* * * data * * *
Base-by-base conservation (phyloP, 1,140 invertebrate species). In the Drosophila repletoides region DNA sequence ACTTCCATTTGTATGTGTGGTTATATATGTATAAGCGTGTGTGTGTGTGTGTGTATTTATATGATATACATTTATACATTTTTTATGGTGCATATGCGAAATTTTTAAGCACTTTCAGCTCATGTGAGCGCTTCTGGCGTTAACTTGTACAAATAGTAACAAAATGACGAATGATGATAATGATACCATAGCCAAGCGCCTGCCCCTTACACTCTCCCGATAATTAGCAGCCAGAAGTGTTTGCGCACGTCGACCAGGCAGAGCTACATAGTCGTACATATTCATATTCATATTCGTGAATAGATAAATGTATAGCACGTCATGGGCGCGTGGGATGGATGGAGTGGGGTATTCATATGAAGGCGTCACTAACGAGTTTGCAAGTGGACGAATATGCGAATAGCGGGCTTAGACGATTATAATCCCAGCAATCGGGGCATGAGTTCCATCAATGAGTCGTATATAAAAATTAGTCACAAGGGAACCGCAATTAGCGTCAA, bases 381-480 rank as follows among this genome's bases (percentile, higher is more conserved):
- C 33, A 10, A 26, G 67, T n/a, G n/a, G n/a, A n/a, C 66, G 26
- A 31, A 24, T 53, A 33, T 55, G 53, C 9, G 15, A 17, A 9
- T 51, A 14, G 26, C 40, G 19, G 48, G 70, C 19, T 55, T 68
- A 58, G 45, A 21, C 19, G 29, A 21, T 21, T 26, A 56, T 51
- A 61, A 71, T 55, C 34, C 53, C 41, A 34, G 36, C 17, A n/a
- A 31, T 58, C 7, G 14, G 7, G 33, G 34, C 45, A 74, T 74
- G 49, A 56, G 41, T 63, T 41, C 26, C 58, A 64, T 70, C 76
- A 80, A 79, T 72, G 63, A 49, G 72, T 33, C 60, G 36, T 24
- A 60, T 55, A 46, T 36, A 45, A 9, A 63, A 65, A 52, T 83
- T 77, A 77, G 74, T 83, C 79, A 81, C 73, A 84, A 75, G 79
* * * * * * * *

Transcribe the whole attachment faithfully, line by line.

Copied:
Base-by-base conservation (phyloP, 1,140 invertebrate species). In the Drosophila repletoides region DNA sequence ACTTCCATTTGTATGTGTGGTTATATATGTATAAGCGTGTGTGTGTGTGTGTGTATTTATATGATATACATTTATACATTTTTTATGGTGCATATGCGAAATTTTTAAGCACTTTCAGCTCATGTGAGCGCTTCTGGCGTTAACTTGTACAAATAGTAACAAAATGACGAATGATGATAATGATACCATAGCCAAGCGCCTGCCCCTTACACTCTCCCGATAATTAGCAGCCAGAAGTGTTTGCGCACGTCGACCAGGCAGAGCTACATAGTCGTACATATTCATATTCATATTCGTGAATAGATAAATGTATAGCACGTCATGGGCGCGTGGGATGGATGGAGTGGGGTATTCATATGAAGGCGTCACTAACGAGTTTGCAAGTGGACGAATATGCGAATAGCGGGCTTAGACGATTATAATCCCAGCAATCGGGGCATGAGTTCCATCAATGAGTCGTATATAAAAATTAGTCACAAGGGAACCGCAATTAGCGTCAA, bases 381-480 rank as follows among this genome's bases (percentile, higher is more conserved):
- C 33, A 10, A 26, G 67, T n/a, G n/a, G n/a, A n/a, C 66, G 26
- A 31, A 24, T 53, A 33, T 55, G 53, C 9, G 15, A 17, A 9
- T 51, A 14, G 26, C 40, G 19, G 48, G 70, C 19, T 55, T 68
- A 58, G 45, A 21, C 19, G 29, A 21, T 21, T 26, A 56, T 51
- A 61, A 71, T 55, C 34, C 53, C 41, A 34, G 36, C 17, A n/a
- A 31, T 58, C 7, G 14, G 7, G 33, G 34, C 45, A 74, T 74
- G 49, A 56, G 41, T 63, T 41, C 26, C 58, A 64, T 70, C 76
- A 80, A 79, T 72, G 63, A 49, G 72, T 33, C 60, G 36, T 24
- A 60, T 55, A 46, T 36, A 45, A 9, A 63, A 65, A 52, T 83
- T 77, A 77, G 74, T 83, C 79, A 81, C 73, A 84, A 75, G 79